Supporting All Staff at Nash General Hospital with CPI Training
In a competitive health care market, hospitals need to continually monitor expenses and seek training programs that provide value to staff and patients.
Vandora Holt served as the Director of Education at Nash General Hospital in Rocky Mount, North Carolina—a 282-bed facility whose emergency room often treated over 65,000 patients each year. Holt was tasked with providing training for the 1,700+ employees at Nash General Hospital.
For a few years, they were using a training program that was checking off boxes, but staff were feeling unsupported.
Meeting Health Care Staff’s Needs
That’s when Holt learned about Crisis Prevention Institute (CPI). “In selecting a program, we looked at a broad list of issues and sought references to determine what other hospitals’ experiences had been,” Holt shared.
“We were impressed with CPI’s global leadership in the training industry, as well as their well-established support and follow-up. They have always been available when we needed help.”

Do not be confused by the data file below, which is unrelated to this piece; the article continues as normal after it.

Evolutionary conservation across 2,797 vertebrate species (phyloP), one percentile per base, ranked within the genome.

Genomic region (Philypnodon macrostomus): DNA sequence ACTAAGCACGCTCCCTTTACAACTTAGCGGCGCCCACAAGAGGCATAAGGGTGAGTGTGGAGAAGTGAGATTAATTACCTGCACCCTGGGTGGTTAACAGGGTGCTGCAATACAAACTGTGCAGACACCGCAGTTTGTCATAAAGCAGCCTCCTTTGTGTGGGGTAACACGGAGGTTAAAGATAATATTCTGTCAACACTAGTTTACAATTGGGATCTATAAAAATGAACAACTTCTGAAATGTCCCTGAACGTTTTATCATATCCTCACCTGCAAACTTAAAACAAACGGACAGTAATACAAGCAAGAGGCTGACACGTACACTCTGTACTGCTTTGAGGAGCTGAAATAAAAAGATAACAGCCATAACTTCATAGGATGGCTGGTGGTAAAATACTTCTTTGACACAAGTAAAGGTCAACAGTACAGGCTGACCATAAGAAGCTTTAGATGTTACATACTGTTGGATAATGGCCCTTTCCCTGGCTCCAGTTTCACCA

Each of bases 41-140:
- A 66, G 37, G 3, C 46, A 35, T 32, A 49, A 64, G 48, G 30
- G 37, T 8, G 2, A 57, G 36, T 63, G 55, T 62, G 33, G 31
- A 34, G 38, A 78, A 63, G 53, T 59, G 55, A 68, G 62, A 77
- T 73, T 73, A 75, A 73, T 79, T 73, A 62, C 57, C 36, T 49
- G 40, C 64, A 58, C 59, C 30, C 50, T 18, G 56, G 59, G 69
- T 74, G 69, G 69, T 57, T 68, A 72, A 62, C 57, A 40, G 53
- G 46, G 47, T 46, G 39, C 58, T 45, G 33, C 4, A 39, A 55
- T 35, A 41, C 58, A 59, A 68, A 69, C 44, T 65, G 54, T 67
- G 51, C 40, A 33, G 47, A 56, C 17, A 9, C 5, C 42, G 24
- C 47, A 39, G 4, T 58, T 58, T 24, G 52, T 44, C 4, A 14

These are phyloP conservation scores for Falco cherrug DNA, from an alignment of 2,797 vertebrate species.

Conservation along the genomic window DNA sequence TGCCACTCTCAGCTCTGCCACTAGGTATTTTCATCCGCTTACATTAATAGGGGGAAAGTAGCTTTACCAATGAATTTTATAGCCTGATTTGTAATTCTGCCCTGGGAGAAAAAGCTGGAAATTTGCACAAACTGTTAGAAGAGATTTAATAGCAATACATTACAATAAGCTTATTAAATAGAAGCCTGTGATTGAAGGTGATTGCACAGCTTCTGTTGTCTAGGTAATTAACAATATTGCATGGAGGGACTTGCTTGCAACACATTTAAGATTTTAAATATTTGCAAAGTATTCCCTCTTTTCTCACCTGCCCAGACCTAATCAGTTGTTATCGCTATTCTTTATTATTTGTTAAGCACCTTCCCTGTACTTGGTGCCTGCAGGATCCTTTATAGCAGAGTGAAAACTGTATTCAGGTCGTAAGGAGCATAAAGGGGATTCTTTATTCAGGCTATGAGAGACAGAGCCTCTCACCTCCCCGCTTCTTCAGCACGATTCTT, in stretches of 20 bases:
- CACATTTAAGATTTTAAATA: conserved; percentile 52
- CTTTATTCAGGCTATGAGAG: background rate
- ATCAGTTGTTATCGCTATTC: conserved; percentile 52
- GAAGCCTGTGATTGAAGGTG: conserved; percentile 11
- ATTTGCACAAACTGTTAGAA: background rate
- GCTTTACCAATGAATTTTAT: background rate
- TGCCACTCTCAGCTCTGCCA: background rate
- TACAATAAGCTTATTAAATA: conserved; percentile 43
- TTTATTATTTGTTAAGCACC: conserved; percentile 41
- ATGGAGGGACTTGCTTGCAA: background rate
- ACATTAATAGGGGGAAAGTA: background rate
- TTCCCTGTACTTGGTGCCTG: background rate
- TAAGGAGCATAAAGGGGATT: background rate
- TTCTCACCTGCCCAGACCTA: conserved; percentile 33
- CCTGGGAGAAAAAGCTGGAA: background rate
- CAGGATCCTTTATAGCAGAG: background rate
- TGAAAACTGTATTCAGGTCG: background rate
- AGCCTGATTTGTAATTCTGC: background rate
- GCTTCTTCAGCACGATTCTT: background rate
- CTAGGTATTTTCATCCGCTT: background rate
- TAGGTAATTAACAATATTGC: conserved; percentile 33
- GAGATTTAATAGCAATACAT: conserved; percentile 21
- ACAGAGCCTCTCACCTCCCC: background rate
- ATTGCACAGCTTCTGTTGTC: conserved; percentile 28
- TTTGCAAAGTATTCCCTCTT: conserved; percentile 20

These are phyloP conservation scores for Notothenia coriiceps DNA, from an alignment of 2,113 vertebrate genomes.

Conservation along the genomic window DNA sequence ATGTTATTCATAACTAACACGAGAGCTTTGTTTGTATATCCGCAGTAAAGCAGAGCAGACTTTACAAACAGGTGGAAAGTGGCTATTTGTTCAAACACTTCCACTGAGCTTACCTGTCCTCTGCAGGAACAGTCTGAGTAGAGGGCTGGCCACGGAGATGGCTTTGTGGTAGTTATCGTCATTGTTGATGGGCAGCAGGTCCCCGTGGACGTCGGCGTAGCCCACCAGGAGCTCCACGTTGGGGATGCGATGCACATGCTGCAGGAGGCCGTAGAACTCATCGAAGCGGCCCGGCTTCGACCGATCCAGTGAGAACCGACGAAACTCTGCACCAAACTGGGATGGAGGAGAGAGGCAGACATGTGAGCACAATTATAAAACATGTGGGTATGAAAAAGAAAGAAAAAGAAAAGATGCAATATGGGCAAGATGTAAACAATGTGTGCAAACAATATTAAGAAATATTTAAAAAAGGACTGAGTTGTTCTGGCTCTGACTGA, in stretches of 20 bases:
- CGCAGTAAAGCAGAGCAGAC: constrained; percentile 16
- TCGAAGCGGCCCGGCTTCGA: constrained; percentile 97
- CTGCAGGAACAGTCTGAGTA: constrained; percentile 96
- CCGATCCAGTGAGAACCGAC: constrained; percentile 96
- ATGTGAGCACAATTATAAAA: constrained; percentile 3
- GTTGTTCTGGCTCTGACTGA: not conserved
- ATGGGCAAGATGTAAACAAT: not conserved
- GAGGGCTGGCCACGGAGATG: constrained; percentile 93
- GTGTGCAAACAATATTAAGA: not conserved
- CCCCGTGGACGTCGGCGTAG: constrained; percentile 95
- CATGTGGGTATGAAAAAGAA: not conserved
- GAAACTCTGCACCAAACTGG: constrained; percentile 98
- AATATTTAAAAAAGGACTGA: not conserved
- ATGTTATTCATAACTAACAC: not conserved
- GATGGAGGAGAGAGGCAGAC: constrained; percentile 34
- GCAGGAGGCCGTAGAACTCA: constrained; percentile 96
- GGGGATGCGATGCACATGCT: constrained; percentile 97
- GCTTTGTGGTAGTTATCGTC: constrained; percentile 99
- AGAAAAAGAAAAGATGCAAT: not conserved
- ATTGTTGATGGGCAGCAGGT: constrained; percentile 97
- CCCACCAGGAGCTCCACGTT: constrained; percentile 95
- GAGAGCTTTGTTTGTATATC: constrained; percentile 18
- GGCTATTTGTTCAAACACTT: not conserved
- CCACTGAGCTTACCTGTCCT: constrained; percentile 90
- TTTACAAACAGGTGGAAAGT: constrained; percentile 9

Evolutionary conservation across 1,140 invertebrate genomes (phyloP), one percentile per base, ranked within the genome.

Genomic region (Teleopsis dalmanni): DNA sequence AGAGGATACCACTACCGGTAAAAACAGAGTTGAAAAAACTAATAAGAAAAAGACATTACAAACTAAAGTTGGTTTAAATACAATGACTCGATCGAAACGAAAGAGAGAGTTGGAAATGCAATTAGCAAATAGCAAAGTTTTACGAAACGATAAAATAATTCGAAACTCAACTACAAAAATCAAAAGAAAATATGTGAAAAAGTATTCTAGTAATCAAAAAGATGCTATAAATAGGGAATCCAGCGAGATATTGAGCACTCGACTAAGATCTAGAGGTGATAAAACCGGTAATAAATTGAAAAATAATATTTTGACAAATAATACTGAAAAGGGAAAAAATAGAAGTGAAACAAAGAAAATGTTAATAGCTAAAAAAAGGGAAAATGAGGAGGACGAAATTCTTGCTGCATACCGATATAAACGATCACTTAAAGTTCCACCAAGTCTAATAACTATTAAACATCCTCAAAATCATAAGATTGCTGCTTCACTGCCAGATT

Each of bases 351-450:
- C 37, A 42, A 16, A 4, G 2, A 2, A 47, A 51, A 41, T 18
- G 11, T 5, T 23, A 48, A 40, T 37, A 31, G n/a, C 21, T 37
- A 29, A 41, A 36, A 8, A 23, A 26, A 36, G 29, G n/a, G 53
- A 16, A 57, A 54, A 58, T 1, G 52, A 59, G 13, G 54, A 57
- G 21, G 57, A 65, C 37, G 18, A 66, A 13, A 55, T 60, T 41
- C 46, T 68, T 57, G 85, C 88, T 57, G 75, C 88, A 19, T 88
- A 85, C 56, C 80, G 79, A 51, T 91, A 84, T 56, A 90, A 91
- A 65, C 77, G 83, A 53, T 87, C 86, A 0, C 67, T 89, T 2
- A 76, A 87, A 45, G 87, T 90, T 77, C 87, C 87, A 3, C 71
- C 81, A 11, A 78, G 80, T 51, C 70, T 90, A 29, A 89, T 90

Nash also liked how CPI training could be customized to meet the needs of staff regardless of role or risk level. “We view this not as a luxury, but as a necessity,” Holt explained, “You have to have quality people to provide quality care. And the most direct route to having a high-quality staff is through top-notch education.”
CPI training was rolled out to staff involved in critical care, emergency care, psychiatric care, and security. Nash also encouraged other staff members to attend trainings when possible. To-date, over 600 employees have gone through CPI training.
Case Study: Nash General Hospital
See the results Nash General Hospital experienced after they introduced CPI training to all staff.View case study
Training for All Hospital Staff
Holt is pleased with the outcomes achieved.
- Certified Instructors who initially volunteered to conduct the trainings have remained active.
- Evaluations completed by training attendees have been positive.
- And staff continue to praise the training.
“We hear, time after time, employees commenting on how much they benefit professionally from the training. This comes out especially in the debriefings that teams do after an incident.”
Holt believes that the way the program engages with a trainee is what instills a sense of confidence in them—and ultimately that increases the levels of employee and patient safety.
“CPI backs up what they teach,” said Holt, “They are more than just a vendor of off-the-shelf training programs. They are continually seeking to improve course content, and to help build employees’ knowledge and sense of security.”
Originally published in 2010.